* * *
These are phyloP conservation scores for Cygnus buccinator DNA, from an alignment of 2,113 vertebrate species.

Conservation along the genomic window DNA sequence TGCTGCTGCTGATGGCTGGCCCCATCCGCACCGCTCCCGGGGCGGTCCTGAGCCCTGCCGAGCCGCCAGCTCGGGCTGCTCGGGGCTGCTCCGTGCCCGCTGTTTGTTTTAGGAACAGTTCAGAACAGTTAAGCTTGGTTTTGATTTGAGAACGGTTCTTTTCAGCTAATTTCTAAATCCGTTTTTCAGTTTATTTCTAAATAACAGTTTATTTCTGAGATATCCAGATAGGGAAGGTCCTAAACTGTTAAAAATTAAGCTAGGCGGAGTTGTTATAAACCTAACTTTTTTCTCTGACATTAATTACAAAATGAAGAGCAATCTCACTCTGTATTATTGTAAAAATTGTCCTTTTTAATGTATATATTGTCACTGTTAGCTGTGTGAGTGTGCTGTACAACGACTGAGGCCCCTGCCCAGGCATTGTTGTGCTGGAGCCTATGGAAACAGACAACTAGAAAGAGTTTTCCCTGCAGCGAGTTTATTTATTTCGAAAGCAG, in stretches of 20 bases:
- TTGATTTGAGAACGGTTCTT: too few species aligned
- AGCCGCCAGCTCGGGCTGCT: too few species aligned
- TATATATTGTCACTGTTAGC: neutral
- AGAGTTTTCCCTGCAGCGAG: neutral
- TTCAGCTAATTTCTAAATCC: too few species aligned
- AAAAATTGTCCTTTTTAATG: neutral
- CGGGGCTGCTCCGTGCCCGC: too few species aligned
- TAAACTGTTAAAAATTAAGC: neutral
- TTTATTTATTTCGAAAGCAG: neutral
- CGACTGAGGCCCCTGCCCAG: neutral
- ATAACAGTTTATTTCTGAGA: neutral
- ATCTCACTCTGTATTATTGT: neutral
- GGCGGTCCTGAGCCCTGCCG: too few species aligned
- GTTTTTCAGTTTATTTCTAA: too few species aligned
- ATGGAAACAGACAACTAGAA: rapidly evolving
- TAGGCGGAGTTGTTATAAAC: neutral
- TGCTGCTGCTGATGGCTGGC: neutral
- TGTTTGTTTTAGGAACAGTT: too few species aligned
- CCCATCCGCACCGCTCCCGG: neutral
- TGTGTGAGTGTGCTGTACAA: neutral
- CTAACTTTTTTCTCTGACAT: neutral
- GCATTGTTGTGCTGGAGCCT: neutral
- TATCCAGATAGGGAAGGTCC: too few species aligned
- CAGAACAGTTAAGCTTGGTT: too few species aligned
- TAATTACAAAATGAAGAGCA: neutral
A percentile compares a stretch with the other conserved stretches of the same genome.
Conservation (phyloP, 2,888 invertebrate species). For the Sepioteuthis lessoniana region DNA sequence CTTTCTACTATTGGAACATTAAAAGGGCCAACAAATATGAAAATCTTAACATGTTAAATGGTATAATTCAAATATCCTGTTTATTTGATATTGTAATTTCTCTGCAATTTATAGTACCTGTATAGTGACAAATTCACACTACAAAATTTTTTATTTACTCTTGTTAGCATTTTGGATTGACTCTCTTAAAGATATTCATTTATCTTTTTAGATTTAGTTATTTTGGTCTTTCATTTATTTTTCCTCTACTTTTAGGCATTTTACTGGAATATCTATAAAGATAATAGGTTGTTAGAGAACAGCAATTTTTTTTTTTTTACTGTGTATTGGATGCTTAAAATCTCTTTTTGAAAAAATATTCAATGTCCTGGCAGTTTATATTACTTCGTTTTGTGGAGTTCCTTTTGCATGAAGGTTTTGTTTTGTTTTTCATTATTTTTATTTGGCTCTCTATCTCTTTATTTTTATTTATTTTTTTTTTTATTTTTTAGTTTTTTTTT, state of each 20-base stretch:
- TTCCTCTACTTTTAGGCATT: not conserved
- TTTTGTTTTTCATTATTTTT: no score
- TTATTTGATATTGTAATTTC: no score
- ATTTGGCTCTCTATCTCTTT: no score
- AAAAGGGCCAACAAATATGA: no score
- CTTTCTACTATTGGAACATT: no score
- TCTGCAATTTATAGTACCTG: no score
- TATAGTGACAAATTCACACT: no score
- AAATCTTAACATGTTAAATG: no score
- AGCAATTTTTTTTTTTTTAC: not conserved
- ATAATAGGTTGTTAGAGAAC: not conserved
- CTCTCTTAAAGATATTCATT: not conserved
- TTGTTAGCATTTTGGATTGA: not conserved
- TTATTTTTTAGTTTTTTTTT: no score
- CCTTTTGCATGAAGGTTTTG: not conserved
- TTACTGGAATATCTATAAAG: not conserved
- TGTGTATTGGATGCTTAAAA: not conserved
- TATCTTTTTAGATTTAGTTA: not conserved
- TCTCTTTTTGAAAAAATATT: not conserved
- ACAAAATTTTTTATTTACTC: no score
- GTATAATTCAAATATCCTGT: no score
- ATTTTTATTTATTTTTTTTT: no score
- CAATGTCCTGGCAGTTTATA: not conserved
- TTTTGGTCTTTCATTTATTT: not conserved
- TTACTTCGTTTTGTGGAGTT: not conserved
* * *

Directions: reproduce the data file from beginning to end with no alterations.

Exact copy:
These are phyloP conservation scores for Cygnus buccinator DNA, from an alignment of 2,113 vertebrate species.

Conservation along the genomic window DNA sequence TGCTGCTGCTGATGGCTGGCCCCATCCGCACCGCTCCCGGGGCGGTCCTGAGCCCTGCCGAGCCGCCAGCTCGGGCTGCTCGGGGCTGCTCCGTGCCCGCTGTTTGTTTTAGGAACAGTTCAGAACAGTTAAGCTTGGTTTTGATTTGAGAACGGTTCTTTTCAGCTAATTTCTAAATCCGTTTTTCAGTTTATTTCTAAATAACAGTTTATTTCTGAGATATCCAGATAGGGAAGGTCCTAAACTGTTAAAAATTAAGCTAGGCGGAGTTGTTATAAACCTAACTTTTTTCTCTGACATTAATTACAAAATGAAGAGCAATCTCACTCTGTATTATTGTAAAAATTGTCCTTTTTAATGTATATATTGTCACTGTTAGCTGTGTGAGTGTGCTGTACAACGACTGAGGCCCCTGCCCAGGCATTGTTGTGCTGGAGCCTATGGAAACAGACAACTAGAAAGAGTTTTCCCTGCAGCGAGTTTATTTATTTCGAAAGCAG, in stretches of 20 bases:
- TTGATTTGAGAACGGTTCTT: too few species aligned
- AGCCGCCAGCTCGGGCTGCT: too few species aligned
- TATATATTGTCACTGTTAGC: neutral
- AGAGTTTTCCCTGCAGCGAG: neutral
- TTCAGCTAATTTCTAAATCC: too few species aligned
- AAAAATTGTCCTTTTTAATG: neutral
- CGGGGCTGCTCCGTGCCCGC: too few species aligned
- TAAACTGTTAAAAATTAAGC: neutral
- TTTATTTATTTCGAAAGCAG: neutral
- CGACTGAGGCCCCTGCCCAG: neutral
- ATAACAGTTTATTTCTGAGA: neutral
- ATCTCACTCTGTATTATTGT: neutral
- GGCGGTCCTGAGCCCTGCCG: too few species aligned
- GTTTTTCAGTTTATTTCTAA: too few species aligned
- ATGGAAACAGACAACTAGAA: rapidly evolving
- TAGGCGGAGTTGTTATAAAC: neutral
- TGCTGCTGCTGATGGCTGGC: neutral
- TGTTTGTTTTAGGAACAGTT: too few species aligned
- CCCATCCGCACCGCTCCCGG: neutral
- TGTGTGAGTGTGCTGTACAA: neutral
- CTAACTTTTTTCTCTGACAT: neutral
- GCATTGTTGTGCTGGAGCCT: neutral
- TATCCAGATAGGGAAGGTCC: too few species aligned
- CAGAACAGTTAAGCTTGGTT: too few species aligned
- TAATTACAAAATGAAGAGCA: neutral
A percentile compares a stretch with the other conserved stretches of the same genome.
Conservation (phyloP, 2,888 invertebrate species). For the Sepioteuthis lessoniana region DNA sequence CTTTCTACTATTGGAACATTAAAAGGGCCAACAAATATGAAAATCTTAACATGTTAAATGGTATAATTCAAATATCCTGTTTATTTGATATTGTAATTTCTCTGCAATTTATAGTACCTGTATAGTGACAAATTCACACTACAAAATTTTTTATTTACTCTTGTTAGCATTTTGGATTGACTCTCTTAAAGATATTCATTTATCTTTTTAGATTTAGTTATTTTGGTCTTTCATTTATTTTTCCTCTACTTTTAGGCATTTTACTGGAATATCTATAAAGATAATAGGTTGTTAGAGAACAGCAATTTTTTTTTTTTTACTGTGTATTGGATGCTTAAAATCTCTTTTTGAAAAAATATTCAATGTCCTGGCAGTTTATATTACTTCGTTTTGTGGAGTTCCTTTTGCATGAAGGTTTTGTTTTGTTTTTCATTATTTTTATTTGGCTCTCTATCTCTTTATTTTTATTTATTTTTTTTTTTATTTTTTAGTTTTTTTTT, state of each 20-base stretch:
- TTCCTCTACTTTTAGGCATT: not conserved
- TTTTGTTTTTCATTATTTTT: no score
- TTATTTGATATTGTAATTTC: no score
- ATTTGGCTCTCTATCTCTTT: no score
- AAAAGGGCCAACAAATATGA: no score
- CTTTCTACTATTGGAACATT: no score
- TCTGCAATTTATAGTACCTG: no score
- TATAGTGACAAATTCACACT: no score
- AAATCTTAACATGTTAAATG: no score
- AGCAATTTTTTTTTTTTTAC: not conserved
- ATAATAGGTTGTTAGAGAAC: not conserved
- CTCTCTTAAAGATATTCATT: not conserved
- TTGTTAGCATTTTGGATTGA: not conserved
- TTATTTTTTAGTTTTTTTTT: no score
- CCTTTTGCATGAAGGTTTTG: not conserved
- TTACTGGAATATCTATAAAG: not conserved
- TGTGTATTGGATGCTTAAAA: not conserved
- TATCTTTTTAGATTTAGTTA: not conserved
- TCTCTTTTTGAAAAAATATT: not conserved
- ACAAAATTTTTTATTTACTC: no score
- GTATAATTCAAATATCCTGT: no score
- ATTTTTATTTATTTTTTTTT: no score
- CAATGTCCTGGCAGTTTATA: not conserved
- TTTTGGTCTTTCATTTATTT: not conserved
- TTACTTCGTTTTGTGGAGTT: not conserved